“What WQA is challenging overall in all these issues is how do these things come to be when there seems to be no communication between DHS and the major stakeholders before they’re implemented,” said NSF International’s Tom Bruursema, who was asked to be on the advisory group and was involved in a conference call on the topic in early January. “The advisory group is intended to improve that.”
Also, the industry continues to look at ways to meet tougher brine efficiency guidelines in California agreed to as part of compromise legislation in 1999 to avoid reinstating softener bans. Part of this effort involves looking at how brine saturation levels are determined in testing to meet the ANSI/NSF 44 softener standard.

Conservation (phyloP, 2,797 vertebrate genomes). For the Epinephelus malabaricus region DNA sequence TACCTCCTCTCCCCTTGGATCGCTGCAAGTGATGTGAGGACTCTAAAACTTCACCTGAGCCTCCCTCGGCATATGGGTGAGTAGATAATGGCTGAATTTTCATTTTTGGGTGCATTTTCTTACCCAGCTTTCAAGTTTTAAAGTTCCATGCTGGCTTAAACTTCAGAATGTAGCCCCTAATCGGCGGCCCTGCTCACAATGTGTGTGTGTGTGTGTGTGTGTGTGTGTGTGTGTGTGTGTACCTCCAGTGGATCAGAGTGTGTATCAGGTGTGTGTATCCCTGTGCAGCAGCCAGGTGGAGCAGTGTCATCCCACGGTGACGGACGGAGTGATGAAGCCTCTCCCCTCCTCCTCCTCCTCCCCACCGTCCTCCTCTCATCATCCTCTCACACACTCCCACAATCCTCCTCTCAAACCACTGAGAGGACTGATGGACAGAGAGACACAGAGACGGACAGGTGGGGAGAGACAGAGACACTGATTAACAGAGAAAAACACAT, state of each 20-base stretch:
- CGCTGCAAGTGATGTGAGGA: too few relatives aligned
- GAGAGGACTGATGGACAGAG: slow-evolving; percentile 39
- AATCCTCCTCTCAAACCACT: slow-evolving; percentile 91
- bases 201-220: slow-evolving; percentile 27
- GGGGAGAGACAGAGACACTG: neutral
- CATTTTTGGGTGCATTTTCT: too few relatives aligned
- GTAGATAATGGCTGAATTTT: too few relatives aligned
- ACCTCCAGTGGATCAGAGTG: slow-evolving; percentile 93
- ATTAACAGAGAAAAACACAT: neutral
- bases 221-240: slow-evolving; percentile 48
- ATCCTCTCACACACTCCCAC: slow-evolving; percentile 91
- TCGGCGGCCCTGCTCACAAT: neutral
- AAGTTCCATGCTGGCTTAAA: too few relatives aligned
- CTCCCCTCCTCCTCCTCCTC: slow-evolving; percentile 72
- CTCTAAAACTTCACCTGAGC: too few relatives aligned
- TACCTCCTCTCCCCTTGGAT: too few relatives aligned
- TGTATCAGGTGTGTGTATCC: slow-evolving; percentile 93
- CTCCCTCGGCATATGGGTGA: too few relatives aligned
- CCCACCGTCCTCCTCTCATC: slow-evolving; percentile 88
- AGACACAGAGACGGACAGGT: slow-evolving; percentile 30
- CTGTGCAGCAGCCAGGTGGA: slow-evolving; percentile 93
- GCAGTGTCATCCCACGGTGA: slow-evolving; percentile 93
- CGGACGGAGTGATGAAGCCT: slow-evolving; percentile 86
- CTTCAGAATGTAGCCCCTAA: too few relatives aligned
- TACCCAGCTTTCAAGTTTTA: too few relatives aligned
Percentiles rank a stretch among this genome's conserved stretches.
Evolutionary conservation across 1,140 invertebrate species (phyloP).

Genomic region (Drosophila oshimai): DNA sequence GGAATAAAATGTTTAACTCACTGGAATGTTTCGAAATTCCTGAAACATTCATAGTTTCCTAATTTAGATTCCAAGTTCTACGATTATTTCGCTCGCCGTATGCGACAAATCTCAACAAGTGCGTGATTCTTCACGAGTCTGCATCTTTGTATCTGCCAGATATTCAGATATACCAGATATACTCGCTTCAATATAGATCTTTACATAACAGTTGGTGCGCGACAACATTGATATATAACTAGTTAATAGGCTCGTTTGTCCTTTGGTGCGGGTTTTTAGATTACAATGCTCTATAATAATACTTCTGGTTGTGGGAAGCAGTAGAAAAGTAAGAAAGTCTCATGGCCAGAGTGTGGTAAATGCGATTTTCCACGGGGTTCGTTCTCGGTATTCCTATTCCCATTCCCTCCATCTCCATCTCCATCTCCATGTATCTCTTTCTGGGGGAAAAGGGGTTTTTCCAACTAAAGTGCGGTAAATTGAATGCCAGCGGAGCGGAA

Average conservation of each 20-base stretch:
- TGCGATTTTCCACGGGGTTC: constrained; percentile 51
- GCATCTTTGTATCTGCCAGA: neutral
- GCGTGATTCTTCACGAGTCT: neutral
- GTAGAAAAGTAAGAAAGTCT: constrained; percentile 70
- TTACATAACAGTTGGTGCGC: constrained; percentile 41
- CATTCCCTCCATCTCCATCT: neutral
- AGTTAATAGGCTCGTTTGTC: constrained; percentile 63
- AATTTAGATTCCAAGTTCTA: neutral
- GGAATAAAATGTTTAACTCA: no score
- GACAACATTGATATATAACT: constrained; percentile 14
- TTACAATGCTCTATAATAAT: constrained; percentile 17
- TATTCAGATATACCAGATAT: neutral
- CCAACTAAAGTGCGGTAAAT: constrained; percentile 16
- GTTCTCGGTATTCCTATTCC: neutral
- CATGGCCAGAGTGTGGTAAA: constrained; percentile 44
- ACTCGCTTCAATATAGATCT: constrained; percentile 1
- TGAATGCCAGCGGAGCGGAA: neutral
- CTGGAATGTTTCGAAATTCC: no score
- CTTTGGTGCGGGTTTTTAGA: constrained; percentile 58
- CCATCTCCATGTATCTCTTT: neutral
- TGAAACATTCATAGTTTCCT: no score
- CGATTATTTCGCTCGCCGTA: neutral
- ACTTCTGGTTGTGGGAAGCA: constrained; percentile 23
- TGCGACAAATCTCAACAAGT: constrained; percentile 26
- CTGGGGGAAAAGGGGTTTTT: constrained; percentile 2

“Now, it requires us to do three tests and allow 16 hours between tests to let the salt dissolve in the brine,” Harrison said. “If we can just start with dissolved salt, it will save us testing time… and expense. It may also take into account other conditions that might affect that, such as whether the tank has a plate that serves as a salt platform.”
The septic tank discharge study and the pressure drop/flow rate study are also back on track, he added. Updates will be available at the convention.
Workshops and more
Mark Rowzee, WQA’s education director, is looking forward to more than 70 educational seminars divided into color-coded “blocks” for easy tracking by attendees: Applications & Treatment Technologies, Basics of Water Treatment, Bioterrorism, Bottled Water, Commercial & Industrial Water Treatment, Contaminants, DWTU Standards & Performance, and the Future of Municipal Treatment.